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11 April 2016 Wet soils affect habitat selection of a solitary subterranean rodent (Ctenomys minutus) in a Neotropical region
Daniel Galiano, Bruno B. Kubiak, Luciana S. Menezes, Gerhard E. Overbeck, Thales Renato O. de Freitas
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Abstract

Subterranean rodents are characterized by limited individual mobility and patchy distribution of local populations. Habitat patches where the species is absent may either be unoccupied, but suitable patches, or in fact unsuitable as habitat due to specific habitat features. In the coastal plain of southern Brazil, Ctenomys minutus (Ctenomyidae) inhabits sandy grasslands and dunes. The aim of our study was to analyze the relationship between the distribution of this subterranean rodent and its environment. We considered vegetation and soil features. Our results showed that habitat occupancy patterns of C. minutus are determined by soil moisture and vegetation (food supply), but there might be other habitat features that regulate the habitat choice of this mammal. Habitat discontinuities in the coastal plain of southern Brazil, with numerous barriers to dispersal, are responsible for restricting individuals to their natal areas. This might result in increased intraspecific competition within each population and, consequently, in inbreeding.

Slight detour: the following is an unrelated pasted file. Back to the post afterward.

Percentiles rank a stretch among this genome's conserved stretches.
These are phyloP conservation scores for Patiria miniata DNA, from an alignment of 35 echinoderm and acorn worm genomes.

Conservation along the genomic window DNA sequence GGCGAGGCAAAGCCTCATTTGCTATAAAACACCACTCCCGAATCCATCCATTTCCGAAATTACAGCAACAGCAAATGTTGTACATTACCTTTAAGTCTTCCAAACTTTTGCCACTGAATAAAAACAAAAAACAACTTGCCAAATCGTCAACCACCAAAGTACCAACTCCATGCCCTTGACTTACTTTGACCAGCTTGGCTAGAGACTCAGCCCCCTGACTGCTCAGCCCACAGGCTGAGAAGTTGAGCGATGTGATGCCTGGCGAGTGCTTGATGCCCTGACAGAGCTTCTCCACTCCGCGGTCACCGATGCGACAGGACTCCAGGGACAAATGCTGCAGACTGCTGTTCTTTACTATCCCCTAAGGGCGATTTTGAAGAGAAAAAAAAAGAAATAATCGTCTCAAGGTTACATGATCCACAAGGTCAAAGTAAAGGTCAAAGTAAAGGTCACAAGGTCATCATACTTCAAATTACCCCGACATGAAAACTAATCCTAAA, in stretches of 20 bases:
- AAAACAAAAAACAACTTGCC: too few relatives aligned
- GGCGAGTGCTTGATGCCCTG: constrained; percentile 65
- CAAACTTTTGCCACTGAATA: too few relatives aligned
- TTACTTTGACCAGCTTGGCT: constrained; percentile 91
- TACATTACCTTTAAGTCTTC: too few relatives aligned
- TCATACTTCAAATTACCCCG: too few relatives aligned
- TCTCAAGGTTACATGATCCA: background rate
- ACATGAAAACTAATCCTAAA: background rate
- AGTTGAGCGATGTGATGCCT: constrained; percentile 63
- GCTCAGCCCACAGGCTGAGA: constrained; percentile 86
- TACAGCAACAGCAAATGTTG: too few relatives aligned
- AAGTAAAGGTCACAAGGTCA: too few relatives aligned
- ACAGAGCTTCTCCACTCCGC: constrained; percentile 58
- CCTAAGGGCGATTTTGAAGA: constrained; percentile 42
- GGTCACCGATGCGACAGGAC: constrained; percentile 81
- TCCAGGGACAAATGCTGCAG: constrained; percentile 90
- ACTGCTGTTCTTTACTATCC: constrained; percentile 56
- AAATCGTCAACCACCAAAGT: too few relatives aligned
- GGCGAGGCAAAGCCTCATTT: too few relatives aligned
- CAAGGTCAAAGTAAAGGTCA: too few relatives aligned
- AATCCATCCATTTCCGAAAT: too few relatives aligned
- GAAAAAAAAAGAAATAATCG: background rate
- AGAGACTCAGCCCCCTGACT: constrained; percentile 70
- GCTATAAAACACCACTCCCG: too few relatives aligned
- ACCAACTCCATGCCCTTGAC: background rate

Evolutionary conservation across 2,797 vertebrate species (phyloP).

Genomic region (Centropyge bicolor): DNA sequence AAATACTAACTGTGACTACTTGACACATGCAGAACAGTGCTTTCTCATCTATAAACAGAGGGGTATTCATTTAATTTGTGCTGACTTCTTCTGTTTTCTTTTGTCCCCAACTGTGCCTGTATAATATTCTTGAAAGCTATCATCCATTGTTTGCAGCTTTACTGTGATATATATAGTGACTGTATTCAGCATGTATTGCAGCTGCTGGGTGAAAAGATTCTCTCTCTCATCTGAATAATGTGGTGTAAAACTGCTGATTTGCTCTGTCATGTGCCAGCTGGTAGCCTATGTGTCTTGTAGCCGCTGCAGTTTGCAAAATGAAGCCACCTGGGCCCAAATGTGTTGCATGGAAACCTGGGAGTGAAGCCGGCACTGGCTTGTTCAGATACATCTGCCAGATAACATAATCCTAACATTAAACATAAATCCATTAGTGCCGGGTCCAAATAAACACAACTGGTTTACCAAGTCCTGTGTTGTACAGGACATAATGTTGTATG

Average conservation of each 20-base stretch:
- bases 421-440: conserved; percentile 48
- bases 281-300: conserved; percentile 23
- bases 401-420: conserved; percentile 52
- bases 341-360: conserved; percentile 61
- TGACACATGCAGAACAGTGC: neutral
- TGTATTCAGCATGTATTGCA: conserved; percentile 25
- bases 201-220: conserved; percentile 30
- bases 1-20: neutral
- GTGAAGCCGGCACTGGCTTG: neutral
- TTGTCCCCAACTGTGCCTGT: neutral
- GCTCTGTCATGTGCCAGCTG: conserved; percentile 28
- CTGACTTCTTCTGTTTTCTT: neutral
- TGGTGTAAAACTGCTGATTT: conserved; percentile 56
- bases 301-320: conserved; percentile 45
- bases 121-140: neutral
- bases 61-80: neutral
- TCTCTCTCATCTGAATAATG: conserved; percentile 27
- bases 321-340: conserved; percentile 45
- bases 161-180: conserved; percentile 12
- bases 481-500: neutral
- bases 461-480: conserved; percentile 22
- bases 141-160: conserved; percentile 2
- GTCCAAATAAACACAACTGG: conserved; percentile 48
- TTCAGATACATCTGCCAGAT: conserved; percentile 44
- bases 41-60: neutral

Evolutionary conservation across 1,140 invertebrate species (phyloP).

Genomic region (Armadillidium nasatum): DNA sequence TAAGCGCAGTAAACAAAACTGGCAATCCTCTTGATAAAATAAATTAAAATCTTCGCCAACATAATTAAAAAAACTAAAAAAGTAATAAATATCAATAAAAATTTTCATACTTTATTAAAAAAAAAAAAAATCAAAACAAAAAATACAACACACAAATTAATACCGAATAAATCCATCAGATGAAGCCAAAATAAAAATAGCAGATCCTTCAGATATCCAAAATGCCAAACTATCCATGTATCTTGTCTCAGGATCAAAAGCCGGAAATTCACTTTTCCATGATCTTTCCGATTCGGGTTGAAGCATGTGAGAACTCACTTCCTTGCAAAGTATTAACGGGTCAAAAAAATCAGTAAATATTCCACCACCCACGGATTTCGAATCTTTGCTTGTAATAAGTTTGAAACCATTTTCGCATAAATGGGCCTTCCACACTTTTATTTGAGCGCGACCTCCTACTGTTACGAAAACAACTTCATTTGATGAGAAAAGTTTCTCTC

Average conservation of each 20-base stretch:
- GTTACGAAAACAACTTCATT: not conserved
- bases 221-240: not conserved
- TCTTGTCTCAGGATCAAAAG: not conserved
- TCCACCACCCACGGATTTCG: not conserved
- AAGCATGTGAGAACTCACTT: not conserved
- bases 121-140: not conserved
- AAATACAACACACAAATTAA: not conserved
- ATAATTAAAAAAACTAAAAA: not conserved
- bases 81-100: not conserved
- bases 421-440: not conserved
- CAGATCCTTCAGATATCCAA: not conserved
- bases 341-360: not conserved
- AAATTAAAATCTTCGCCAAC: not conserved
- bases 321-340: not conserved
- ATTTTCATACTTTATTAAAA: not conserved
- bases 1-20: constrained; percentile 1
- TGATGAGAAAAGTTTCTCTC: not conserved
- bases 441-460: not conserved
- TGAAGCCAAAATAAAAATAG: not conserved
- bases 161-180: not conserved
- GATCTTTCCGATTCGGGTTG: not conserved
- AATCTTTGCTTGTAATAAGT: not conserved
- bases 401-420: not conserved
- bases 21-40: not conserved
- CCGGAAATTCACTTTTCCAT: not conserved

© 2016 American Society of Mammalogists, www.mammalogy.org
Daniel Galiano, Bruno B. Kubiak, Luciana S. Menezes, Gerhard E. Overbeck, and Thales Renato O. de Freitas "Wet soils affect habitat selection of a solitary subterranean rodent (Ctenomys minutus) in a Neotropical region," Journal of Mammalogy 97(4), 1095-1101, (11 April 2016). https://doi.org/10.1093/jmammal/gyw062
Received: 10 November 2015; Accepted: 1 March 2016; Published: 11 April 2016
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